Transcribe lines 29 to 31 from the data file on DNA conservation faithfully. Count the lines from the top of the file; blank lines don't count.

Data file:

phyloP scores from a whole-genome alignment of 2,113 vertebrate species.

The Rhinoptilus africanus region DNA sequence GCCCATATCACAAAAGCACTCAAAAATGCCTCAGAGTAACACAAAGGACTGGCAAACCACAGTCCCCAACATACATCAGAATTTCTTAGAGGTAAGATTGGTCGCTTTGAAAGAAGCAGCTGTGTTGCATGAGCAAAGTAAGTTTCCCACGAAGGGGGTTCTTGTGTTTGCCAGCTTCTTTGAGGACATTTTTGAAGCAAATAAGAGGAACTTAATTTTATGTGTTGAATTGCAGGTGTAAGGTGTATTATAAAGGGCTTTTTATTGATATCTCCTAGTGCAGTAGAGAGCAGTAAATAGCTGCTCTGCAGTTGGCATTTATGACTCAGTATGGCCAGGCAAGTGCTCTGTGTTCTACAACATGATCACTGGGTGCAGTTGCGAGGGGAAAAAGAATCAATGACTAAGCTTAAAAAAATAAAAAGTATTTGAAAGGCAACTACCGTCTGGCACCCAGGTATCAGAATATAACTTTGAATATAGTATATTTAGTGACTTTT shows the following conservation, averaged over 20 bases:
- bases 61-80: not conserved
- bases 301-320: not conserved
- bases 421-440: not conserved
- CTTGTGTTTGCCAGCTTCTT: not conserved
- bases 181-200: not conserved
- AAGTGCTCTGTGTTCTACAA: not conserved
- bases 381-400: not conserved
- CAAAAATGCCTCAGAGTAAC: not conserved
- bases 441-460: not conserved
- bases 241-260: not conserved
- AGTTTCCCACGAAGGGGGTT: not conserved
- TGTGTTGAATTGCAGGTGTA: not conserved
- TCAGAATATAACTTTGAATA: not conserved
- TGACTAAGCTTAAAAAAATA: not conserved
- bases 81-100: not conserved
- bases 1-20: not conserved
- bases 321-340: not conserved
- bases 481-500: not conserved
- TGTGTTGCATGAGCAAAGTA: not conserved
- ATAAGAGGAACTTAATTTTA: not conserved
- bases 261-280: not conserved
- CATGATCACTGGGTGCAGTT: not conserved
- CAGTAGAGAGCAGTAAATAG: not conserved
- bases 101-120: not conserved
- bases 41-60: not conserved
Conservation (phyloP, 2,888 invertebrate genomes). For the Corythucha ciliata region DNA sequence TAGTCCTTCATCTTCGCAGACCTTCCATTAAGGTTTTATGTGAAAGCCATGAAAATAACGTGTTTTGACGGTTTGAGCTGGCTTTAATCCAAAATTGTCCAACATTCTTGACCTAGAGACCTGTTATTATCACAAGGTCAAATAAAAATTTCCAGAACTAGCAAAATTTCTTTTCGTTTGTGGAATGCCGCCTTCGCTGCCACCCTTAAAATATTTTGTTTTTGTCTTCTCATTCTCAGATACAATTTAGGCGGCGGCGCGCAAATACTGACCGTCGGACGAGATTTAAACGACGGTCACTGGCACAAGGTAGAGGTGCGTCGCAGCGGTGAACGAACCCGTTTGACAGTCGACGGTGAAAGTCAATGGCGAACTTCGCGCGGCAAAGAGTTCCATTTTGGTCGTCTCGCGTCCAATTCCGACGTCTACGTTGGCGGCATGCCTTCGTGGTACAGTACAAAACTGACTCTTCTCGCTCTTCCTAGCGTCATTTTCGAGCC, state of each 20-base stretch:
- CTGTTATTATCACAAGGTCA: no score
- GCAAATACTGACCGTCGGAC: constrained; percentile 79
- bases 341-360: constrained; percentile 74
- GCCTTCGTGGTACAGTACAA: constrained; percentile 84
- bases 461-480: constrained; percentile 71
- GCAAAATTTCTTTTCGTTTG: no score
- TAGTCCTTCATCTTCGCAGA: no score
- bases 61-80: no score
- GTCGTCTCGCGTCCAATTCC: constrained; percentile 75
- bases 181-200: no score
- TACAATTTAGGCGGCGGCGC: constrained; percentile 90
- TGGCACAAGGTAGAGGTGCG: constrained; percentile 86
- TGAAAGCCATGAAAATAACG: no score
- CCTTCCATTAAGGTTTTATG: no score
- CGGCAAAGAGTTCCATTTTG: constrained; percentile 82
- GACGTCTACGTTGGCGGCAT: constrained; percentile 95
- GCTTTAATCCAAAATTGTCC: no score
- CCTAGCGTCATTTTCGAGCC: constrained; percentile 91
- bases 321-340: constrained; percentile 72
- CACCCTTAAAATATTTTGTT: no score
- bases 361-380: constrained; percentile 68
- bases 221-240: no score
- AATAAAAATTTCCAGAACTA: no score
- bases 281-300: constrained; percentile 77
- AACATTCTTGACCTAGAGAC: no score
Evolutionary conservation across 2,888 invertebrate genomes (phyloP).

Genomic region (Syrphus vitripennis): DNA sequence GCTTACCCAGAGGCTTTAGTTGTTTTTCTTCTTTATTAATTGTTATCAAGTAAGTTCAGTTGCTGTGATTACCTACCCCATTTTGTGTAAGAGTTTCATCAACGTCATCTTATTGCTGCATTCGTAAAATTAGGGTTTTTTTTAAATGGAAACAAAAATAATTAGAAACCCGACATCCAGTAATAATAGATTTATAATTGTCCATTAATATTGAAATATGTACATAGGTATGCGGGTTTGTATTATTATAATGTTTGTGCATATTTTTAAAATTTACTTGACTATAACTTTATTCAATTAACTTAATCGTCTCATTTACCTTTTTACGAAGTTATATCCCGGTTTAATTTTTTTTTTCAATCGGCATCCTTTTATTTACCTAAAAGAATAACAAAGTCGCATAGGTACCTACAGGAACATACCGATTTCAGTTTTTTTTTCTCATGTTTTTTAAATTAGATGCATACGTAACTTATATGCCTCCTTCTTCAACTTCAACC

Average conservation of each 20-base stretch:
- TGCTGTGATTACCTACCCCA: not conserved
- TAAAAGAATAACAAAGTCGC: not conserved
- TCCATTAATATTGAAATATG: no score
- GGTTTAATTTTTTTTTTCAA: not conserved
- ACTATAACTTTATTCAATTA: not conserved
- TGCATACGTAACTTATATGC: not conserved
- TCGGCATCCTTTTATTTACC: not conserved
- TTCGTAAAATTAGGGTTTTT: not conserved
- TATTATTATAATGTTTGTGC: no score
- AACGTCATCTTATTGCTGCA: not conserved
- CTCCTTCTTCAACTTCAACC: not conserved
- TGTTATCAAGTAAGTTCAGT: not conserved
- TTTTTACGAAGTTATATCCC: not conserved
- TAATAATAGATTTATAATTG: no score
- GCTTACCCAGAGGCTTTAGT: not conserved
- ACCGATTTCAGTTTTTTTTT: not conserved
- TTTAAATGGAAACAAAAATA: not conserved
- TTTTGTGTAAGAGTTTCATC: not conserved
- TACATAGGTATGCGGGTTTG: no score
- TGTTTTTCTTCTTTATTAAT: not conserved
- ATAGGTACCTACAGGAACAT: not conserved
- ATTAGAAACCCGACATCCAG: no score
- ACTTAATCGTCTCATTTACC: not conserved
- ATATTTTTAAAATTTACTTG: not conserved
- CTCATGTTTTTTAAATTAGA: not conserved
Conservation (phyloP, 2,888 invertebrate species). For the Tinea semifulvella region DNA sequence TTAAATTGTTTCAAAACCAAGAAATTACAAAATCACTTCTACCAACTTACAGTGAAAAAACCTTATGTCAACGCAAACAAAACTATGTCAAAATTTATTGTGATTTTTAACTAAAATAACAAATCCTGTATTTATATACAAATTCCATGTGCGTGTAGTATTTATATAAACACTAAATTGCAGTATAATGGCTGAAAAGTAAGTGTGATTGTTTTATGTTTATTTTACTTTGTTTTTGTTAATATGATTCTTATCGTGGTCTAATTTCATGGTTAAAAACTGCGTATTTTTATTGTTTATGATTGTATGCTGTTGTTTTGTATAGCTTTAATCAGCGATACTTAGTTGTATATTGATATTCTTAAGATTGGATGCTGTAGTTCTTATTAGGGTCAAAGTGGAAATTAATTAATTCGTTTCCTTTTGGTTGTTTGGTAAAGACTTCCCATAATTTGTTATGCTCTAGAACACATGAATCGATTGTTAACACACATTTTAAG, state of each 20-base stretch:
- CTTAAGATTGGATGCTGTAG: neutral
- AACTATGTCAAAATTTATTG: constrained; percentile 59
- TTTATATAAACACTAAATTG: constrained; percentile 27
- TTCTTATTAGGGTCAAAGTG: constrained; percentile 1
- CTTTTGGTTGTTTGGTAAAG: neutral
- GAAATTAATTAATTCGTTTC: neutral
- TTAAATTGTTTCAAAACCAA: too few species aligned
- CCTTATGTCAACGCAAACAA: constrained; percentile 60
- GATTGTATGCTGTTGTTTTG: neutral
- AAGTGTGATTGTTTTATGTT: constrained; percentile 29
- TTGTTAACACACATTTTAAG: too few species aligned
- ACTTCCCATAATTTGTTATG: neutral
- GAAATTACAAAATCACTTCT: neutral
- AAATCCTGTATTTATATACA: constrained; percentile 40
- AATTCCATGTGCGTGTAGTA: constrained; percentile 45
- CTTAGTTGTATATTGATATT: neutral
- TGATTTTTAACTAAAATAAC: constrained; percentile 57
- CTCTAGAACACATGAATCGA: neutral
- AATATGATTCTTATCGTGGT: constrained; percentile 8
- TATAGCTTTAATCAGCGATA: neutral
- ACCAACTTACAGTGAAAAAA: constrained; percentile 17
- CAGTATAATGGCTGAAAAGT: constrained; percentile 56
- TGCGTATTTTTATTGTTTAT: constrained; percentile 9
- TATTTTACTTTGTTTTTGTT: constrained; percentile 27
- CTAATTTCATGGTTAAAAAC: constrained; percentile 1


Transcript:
- CTGTTATTATCACAAGGTCA: no score
- GCAAATACTGACCGTCGGAC: constrained; percentile 79
- bases 341-360: constrained; percentile 74